The crispy crab cakes at Robin’s in Cambria are made with lump blue crab, Louis sauce, salad greens, circled with green parsley oil.
PHOTO BY WENDY THIES SELL

At least two locals that day told us Sebastian’s French dip and pastrami sandwiches are legendary. It’s on our list of places to visit next time.

Another highlight of our weekend was dinner at the beloved Robin’s restaurant in Cambria’s East Village, in the lovely flower- and herb-filled garden patio. 

I started with elegant Ampelos Pinot Noir and Robin’s marvelous crispy crab cakes: lump blue crab, Louis sauce, topped with salad, and circled with fresh, vibrant green parsley oil.

For my main course, I felt like partaking in some of the exotic flavors Robin’s is famous for, so I chose the Thai green chicken curry.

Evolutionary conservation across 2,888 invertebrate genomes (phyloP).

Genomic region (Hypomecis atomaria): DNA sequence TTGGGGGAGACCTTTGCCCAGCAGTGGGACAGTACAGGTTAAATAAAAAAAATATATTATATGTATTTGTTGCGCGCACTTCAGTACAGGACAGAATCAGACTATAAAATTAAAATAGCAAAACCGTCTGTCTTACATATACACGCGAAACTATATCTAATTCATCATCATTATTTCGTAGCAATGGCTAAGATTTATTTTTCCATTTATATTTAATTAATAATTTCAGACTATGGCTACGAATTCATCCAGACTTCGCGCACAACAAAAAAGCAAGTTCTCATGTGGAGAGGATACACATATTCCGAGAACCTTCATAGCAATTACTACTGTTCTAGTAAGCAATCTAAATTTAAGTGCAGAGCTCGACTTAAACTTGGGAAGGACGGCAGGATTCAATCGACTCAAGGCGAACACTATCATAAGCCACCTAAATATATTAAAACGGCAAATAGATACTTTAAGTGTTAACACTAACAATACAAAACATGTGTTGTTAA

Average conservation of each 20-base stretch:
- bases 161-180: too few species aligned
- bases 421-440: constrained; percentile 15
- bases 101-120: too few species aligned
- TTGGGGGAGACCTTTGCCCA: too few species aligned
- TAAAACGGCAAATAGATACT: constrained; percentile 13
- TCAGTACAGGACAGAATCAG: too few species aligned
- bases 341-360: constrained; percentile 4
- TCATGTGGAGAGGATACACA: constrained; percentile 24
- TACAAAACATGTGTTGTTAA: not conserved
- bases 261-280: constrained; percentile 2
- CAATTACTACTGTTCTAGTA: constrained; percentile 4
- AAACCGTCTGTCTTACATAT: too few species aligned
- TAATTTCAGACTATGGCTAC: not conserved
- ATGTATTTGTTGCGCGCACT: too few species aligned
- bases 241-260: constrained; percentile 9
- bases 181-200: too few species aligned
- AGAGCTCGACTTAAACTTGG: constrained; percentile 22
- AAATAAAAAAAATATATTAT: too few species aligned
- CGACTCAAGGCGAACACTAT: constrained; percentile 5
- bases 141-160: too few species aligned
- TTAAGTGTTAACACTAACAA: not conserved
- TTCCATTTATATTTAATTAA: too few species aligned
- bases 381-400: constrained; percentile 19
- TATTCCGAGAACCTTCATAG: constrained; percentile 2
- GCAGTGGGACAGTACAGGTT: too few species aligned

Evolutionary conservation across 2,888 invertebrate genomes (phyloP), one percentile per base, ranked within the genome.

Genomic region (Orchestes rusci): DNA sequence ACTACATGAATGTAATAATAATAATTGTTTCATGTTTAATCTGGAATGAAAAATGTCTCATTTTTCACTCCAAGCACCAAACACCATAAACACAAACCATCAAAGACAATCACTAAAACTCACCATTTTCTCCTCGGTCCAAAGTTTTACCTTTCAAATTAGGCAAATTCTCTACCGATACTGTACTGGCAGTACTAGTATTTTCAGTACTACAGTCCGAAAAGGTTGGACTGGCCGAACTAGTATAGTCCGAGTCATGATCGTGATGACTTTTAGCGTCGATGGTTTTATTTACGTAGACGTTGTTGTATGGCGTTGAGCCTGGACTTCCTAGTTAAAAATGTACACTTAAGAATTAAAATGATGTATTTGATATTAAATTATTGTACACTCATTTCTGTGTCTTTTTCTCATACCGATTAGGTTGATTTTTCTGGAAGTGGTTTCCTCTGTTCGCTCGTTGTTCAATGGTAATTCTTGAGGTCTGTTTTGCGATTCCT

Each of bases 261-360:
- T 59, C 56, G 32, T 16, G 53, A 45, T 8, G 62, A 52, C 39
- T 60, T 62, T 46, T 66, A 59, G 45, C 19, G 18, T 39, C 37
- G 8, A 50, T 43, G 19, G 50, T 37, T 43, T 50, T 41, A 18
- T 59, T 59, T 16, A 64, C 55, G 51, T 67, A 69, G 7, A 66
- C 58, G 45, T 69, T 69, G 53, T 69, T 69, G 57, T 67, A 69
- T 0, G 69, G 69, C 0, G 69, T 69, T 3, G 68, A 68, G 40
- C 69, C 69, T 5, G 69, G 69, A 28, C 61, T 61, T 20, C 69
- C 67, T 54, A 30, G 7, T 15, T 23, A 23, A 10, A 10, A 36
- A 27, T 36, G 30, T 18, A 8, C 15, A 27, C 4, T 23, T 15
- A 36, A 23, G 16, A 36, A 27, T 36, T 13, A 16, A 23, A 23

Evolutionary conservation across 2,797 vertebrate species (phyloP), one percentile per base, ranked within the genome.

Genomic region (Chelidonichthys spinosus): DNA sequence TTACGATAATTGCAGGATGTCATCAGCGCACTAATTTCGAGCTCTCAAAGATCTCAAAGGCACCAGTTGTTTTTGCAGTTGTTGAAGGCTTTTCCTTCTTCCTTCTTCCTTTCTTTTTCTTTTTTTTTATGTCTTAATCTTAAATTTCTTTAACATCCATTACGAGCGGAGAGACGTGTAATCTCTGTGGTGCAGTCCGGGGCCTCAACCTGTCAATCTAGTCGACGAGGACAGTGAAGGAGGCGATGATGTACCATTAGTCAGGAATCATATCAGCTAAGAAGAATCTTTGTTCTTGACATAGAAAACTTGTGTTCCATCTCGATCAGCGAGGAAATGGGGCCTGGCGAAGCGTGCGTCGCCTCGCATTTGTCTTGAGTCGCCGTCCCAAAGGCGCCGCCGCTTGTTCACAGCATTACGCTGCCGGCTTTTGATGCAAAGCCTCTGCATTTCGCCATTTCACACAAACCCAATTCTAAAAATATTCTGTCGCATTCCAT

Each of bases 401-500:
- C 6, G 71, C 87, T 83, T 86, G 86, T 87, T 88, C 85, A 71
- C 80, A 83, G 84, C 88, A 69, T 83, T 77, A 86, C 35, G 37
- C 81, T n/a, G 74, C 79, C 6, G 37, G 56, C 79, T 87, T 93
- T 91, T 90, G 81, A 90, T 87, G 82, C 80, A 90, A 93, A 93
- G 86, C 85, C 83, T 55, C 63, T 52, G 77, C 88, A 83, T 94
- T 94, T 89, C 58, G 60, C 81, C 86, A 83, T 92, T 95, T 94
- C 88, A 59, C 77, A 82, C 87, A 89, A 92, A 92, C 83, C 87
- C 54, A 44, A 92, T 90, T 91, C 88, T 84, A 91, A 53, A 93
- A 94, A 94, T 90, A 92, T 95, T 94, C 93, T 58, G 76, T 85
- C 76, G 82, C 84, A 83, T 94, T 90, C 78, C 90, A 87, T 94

Robin’s handcrafted global cuisine includes such international dishes as crispy Vietnamese spring rolls, Moroccan duck breast, shellfish paella, lamb curry burritos, and Thai lettuce wraps, in addition to American dishes such as salmon bisque, flat iron steak, and the Cambrian avocado melt.

Our professional server was so exceptional that I had to ask Robin’s owner Shanny Covey to share with me her secret to hiring restaurant staff.

“The key really is selecting people with a heart for service,” Covey revealed.  

That may be why Robin’s succeeds in being a sophisticated yet comfortable place to enjoy flavorful, healthful food year after year—the cuisine, ambiance, and servers have heart.

Robin’s is located at 4095 Burton Drive. Go to robinsrestaurant.com or call 927-5007 for reservations.

The next morning, we visited Cambria’s West Village for art gallery hopping and souvenir shopping.